Woodward has been subject to criticism by frustrated United fans | Robin Jones/Getty Images
Manchester United have reportedly stepped up security around Ed Woodward, evidently fearing for his safety after his home was attacked near January’s transfer deadline.
The club was forced to release a statement earlier this year condemning the actions of a handful of ‘fans’ who were filmed attacking the executive vice-chairman’s Cheshire residence on 28 January. The incident came off the back of mounting frustrations at the club’s lack of transfer activity, for which Woodward bore the brunt of the blame in the eyes of many of the club’s supporters.
Security around Ed Woodward’s home will be increased around transfer deadline day – with fears the #mufc chief executive could again be a target for fans [@MirrorFootball] pic.twitter.com/bhOZuJNKIM
— United Zone (@ManUnitedZone_) October 4, 2020
Similar misgivings are rife this time out, as United look at serious risk of losing out on long-term target Jadon Sancho. Donny van de Beek has been their only major arrival, though he is expected to be followed by veteran striker Edinson Cavani before the window closes on Monday.
In a precautionary measure to avoid a repeat of January’s disturbing scenes, The Mirror report that United have upped the security around Woodward and his family. It’s said the club are confident there will be no recurrence of the incident, but want to take no chances ahead of the deadline.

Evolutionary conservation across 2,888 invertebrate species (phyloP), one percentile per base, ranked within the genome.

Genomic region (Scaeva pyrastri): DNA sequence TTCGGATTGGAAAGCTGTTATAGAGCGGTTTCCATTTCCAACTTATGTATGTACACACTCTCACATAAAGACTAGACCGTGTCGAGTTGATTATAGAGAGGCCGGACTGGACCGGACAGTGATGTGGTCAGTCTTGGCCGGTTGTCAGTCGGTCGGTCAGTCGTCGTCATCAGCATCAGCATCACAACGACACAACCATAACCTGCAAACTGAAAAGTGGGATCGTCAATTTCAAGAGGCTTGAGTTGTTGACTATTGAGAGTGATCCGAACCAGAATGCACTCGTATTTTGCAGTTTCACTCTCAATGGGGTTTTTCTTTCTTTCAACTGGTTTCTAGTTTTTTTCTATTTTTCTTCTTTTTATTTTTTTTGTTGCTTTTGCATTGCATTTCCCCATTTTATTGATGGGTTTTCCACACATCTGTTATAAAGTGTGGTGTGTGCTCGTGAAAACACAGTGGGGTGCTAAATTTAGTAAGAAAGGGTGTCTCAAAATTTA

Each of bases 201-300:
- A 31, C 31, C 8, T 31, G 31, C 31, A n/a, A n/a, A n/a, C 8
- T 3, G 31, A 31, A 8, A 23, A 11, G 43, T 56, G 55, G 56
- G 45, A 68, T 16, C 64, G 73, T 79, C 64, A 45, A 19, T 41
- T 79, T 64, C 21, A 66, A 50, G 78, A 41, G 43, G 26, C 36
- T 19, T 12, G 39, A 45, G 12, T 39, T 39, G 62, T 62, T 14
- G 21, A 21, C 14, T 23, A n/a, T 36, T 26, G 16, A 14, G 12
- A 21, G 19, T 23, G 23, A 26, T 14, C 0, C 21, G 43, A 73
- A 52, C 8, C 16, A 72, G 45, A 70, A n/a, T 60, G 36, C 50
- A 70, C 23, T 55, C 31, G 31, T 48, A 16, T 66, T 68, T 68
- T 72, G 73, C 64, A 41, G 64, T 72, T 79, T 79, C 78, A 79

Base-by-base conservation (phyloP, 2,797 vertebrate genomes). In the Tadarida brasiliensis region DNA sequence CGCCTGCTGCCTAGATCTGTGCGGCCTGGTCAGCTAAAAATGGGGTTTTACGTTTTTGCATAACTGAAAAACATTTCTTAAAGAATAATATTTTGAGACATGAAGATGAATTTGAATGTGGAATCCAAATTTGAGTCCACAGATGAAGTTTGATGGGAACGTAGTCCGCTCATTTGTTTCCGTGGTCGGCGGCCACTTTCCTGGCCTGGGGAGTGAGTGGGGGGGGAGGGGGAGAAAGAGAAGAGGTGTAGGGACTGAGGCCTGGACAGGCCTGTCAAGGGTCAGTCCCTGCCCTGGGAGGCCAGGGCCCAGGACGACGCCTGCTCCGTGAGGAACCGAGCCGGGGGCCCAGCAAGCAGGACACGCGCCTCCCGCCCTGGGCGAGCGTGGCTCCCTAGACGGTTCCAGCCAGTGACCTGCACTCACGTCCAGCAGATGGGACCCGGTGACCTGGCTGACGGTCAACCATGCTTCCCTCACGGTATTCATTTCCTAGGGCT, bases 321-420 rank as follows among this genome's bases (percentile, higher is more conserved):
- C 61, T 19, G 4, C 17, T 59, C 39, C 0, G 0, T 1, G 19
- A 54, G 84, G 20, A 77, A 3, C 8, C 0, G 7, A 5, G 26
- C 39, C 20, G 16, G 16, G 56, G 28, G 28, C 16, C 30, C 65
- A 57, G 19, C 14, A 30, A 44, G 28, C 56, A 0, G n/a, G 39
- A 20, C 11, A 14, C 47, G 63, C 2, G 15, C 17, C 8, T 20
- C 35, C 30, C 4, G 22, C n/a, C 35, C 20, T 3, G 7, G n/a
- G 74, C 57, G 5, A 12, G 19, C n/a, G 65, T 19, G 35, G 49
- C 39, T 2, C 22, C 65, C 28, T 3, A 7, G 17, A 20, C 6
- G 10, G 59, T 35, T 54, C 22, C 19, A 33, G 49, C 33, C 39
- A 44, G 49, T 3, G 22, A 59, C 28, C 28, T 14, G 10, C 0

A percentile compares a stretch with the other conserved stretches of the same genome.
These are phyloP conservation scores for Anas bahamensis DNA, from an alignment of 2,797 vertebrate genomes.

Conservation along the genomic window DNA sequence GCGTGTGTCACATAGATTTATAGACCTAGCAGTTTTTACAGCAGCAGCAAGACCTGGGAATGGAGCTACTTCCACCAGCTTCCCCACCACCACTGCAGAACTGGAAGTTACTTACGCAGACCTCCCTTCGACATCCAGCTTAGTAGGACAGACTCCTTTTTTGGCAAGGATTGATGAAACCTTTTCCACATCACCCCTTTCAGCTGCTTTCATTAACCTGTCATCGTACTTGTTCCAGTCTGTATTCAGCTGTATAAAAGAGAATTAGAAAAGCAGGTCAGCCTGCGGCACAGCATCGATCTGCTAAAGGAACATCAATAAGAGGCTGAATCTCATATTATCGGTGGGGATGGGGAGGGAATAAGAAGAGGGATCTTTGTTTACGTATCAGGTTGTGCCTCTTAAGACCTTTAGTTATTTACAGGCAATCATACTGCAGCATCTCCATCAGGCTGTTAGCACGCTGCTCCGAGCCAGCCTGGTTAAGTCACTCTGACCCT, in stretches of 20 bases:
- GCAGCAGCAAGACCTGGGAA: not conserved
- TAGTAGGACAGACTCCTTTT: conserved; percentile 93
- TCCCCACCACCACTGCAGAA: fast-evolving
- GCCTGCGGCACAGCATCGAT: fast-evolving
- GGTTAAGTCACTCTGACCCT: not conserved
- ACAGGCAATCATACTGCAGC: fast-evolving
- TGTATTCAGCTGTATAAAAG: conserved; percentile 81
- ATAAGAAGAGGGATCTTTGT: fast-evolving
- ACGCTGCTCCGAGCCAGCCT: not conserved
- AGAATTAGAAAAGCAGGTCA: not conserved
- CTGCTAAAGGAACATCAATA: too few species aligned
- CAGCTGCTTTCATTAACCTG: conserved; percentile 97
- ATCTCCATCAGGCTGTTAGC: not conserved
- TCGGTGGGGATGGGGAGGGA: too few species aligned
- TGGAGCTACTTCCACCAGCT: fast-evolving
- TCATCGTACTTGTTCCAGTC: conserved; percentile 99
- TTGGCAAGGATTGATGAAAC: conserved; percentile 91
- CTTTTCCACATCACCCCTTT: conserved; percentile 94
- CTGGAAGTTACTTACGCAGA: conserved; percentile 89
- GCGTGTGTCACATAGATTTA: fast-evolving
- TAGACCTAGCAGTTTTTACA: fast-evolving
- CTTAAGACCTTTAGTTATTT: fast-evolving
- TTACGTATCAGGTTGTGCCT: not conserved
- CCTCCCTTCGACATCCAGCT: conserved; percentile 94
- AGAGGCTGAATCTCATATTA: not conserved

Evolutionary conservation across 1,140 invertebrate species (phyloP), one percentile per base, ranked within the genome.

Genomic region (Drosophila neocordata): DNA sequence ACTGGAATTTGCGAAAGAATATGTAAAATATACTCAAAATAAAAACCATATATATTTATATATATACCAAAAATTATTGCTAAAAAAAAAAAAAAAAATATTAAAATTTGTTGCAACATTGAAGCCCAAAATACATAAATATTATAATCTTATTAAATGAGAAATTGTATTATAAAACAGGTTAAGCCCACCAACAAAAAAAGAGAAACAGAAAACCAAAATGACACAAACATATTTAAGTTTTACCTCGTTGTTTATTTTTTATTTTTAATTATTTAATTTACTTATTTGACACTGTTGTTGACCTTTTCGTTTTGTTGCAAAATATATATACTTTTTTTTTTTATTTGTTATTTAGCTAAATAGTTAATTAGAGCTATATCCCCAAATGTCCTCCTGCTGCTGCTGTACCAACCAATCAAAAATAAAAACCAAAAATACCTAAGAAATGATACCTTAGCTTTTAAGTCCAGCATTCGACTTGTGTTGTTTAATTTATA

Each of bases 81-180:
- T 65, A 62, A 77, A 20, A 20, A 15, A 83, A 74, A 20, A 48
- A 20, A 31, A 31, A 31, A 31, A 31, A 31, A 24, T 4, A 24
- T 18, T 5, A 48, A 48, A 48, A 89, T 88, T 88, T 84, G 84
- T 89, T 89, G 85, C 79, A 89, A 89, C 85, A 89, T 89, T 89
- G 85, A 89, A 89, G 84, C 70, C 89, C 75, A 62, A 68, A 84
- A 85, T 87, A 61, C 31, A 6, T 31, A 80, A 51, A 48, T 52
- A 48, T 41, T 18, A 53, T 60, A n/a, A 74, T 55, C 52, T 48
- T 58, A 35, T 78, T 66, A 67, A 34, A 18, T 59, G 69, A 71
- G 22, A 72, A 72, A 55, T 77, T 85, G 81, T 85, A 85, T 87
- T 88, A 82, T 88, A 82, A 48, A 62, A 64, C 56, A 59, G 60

Outwardly there have been criticisms of United’s transfer approach, but publicly, the club have been unified behind their cautious approach. Ole Gunnar Solskjaer recently urged fans not to expect signings for the sake of signings, pointing to their recent transfer record as evidence of how things can go wrong.
Solskjaer has backed the club’s transfer approach | Catherine Ivill/Getty Images
“I don’t want to talk about names who didn’t have a successful career at Man Utd before moving on because there are different reasons for people not being a success at the club,” he told reporters ahead of Sunday’s clash with Spurs.
“But, yes, we now have to be very thorough and very sure when we put big money down for players.
“They have to be right for the future, they have to be right for now, and they have to be right for the group that is already here. It’s much more complex than just pointing a finger at a player and saying: ‘He’s got the quality.’ “